By Adjunct Professor Kylie Ward FACN, CEO, Australian College of Nursing
Nurses across the country have been moved by the outpouring of appreciation the community has showered on them for the exceptional care they have provided during the COVID-19 pandemic.
Today is International Nurses Day, an opportunity to celebrate the amazing and dedicated nursing profession.
Despite the restrictions in place, Australians have found innovative ways to express their support for our front line workers; people from around Australia have clapped, danced, raised funds, given gifts, lent a hand and rallied behind our nurses.
My hope today is that we will each take a moment to acknowledge the hundreds of ways nurses care for us – and not only during a crisis.
It would be impossible to list them all, however the roles nurses play in our lives are numerous, from the nurses serving in the military; to those looking after our loved ones in aged care homes. We have mental health nurses, immunisation nurses and those who visit us in our homes. Primary care nurses who help us manage chronic conditions, those in emergency and ICU through to maternity, in surgery, in palliative care and in every hospital ward they are there.
Nurses are with as at every step and stage. During this pandemic, we have recognised how much we need nurses as a wider community, however the feats and sacrifices that have been highlighted are what nurses do day in and day out.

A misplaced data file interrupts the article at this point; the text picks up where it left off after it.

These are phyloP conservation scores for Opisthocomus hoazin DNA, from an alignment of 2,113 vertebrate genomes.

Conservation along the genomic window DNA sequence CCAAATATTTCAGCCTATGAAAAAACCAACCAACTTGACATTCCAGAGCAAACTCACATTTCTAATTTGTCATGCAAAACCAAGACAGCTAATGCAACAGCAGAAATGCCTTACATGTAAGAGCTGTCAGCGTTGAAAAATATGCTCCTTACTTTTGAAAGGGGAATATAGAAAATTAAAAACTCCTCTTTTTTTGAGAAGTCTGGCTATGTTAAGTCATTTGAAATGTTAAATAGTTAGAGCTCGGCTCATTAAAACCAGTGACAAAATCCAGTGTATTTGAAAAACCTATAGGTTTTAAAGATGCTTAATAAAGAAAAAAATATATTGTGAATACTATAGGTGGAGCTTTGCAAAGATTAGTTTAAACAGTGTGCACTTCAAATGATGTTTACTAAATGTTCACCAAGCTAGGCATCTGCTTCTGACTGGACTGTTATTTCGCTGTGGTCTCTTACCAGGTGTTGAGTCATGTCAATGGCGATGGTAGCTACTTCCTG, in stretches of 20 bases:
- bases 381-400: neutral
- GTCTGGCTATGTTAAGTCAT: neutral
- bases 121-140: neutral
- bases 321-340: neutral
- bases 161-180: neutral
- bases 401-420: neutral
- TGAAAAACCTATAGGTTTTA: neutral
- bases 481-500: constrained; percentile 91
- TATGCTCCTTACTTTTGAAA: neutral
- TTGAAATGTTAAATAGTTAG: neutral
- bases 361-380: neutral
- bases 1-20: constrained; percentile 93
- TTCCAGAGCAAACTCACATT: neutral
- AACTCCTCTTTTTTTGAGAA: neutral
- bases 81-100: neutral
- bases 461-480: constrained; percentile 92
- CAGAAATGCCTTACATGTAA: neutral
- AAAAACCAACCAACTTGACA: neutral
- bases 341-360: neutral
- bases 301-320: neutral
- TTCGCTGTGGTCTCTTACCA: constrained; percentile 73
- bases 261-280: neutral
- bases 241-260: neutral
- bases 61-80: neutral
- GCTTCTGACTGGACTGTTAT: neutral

While we can be optimistic that the worst of this emergency is behind us, nurses will continue to be there for us at the worst times of our lives.
Nurses care for us, let us make sure we care for them.
Shockingly, while nurses are doing their vital jobs, they are often abused, harassed, hit, spat on, and threatened. Nursing is one of the most high-risk occupations in relation to experiencing workplace violence. It has been estimated that between 80 and 95 per cent of nurses face repeated episodes of aggression each year.
I call on individuals, employers and governments to translate our gratitude for what our nurses do for us into action to keep them safe.
Our nurses have stepped up during this emergency and once again proven their exceptional skills and commitment. Yet our health system is currently designed to hold our nurses back and prevent them from working to their full scope of practice. Nurses want to do even more to ensure all Australians have access to quality care, and it is past time to let them.
Many may be surprised to learn that despite Australian facing its worst health crisis in a century, substantial numbers of nurses have been working less hours or even made unemployed. We cannot afford to lose these talented professionals from our healthcare workforce. Initiatives are needed to support them through this challenging period and back into work.
Nurses are not just there for us in a crisis. Together we can honour them long after this crisis is over.
This article was originally published on the LinkedIn account of Adjunct Professor Kylie Ward FACN on International Nurses Day.